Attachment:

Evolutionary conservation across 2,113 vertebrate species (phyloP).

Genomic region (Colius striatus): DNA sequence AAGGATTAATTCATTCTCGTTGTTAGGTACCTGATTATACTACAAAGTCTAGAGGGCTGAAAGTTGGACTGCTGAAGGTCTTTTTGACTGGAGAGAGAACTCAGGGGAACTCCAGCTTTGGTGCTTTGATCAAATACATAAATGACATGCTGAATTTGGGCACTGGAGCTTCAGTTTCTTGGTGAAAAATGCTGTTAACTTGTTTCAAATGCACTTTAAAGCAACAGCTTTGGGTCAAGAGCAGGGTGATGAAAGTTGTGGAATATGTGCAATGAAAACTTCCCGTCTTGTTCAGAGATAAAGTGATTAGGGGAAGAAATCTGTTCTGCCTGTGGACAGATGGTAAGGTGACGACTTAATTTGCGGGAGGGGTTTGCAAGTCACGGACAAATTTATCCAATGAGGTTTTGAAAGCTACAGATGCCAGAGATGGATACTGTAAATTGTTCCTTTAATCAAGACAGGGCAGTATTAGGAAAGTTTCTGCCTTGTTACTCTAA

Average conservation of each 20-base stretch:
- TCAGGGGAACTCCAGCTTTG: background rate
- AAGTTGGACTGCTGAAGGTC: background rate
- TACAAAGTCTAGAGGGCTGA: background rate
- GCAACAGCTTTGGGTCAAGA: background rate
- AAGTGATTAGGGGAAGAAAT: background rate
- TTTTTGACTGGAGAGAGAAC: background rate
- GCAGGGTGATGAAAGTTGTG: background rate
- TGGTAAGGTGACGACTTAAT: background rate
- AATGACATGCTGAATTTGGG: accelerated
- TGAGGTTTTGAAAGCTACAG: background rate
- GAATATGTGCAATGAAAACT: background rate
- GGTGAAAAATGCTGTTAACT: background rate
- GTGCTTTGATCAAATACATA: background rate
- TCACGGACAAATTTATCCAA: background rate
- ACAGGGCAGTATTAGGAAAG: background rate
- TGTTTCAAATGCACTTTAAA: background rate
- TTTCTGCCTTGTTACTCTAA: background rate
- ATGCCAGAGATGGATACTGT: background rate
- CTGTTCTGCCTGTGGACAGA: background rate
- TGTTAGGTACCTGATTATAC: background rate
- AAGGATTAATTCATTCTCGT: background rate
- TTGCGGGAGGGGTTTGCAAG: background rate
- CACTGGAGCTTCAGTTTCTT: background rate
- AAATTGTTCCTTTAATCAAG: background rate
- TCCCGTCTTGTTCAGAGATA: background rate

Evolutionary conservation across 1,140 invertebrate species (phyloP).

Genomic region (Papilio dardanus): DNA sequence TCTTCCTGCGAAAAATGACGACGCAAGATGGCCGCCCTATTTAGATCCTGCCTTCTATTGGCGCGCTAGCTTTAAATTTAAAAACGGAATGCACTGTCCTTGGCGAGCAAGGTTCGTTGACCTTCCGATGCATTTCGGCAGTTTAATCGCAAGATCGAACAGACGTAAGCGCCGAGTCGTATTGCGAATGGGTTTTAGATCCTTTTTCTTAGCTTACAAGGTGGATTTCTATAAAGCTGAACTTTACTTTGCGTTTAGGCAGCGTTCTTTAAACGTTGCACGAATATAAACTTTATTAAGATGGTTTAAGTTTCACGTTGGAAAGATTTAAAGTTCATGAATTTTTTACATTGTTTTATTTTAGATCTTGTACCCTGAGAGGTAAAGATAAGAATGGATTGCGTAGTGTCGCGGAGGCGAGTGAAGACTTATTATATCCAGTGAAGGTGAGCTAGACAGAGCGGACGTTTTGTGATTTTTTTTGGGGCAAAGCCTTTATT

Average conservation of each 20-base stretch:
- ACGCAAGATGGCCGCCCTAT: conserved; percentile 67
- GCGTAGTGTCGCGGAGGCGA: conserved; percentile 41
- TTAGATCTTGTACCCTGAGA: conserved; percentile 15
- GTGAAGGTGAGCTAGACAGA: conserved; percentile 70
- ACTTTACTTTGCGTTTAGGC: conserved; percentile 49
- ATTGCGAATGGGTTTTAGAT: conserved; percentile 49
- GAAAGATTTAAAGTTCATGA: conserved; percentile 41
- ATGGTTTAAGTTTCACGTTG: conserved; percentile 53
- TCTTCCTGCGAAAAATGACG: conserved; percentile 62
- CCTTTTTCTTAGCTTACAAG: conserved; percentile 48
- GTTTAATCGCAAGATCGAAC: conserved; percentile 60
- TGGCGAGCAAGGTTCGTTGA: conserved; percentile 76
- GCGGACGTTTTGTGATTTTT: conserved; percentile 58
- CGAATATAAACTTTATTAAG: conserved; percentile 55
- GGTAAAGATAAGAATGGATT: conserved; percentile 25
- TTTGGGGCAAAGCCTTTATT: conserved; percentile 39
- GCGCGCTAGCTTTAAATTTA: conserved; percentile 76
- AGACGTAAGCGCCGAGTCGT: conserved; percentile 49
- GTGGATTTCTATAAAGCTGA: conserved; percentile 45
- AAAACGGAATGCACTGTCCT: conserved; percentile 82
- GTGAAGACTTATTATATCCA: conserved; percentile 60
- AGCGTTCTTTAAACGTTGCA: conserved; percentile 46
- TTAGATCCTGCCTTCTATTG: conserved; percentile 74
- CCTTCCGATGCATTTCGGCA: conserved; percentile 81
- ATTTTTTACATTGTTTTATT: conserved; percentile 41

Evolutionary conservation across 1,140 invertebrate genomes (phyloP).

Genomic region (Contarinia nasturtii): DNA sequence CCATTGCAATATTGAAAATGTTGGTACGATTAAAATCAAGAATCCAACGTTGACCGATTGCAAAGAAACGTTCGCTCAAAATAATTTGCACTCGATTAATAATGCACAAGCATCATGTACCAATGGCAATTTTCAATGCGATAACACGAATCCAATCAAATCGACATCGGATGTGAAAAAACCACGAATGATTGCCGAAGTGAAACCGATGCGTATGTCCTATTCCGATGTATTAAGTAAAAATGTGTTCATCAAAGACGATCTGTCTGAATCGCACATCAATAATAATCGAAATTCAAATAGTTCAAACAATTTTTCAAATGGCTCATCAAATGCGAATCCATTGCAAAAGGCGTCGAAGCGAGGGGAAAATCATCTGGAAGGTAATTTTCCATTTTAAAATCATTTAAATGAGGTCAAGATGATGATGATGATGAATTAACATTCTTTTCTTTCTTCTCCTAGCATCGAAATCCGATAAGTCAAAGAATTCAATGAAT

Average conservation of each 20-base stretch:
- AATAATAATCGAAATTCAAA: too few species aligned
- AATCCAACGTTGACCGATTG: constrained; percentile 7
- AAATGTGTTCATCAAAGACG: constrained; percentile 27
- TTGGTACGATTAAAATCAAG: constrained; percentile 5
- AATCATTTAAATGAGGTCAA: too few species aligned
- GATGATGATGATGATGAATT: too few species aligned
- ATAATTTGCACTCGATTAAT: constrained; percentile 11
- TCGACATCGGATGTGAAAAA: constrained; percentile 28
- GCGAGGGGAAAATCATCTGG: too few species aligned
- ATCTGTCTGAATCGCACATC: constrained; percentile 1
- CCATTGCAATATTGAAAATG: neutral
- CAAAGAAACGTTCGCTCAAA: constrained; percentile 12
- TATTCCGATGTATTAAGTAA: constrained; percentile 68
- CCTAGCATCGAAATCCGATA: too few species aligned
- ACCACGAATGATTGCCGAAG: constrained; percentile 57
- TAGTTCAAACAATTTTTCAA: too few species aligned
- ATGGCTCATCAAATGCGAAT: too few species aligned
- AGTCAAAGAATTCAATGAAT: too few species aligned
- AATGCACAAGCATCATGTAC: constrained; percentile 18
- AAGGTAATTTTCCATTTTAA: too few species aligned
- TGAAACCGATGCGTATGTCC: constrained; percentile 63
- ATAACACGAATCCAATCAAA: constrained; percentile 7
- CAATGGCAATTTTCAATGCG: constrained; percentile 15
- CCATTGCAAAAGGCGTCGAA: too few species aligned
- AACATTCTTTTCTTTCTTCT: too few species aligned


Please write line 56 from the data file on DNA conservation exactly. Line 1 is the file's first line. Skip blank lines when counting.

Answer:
- ATTTTTTACATTGTTTTATT: conserved; percentile 41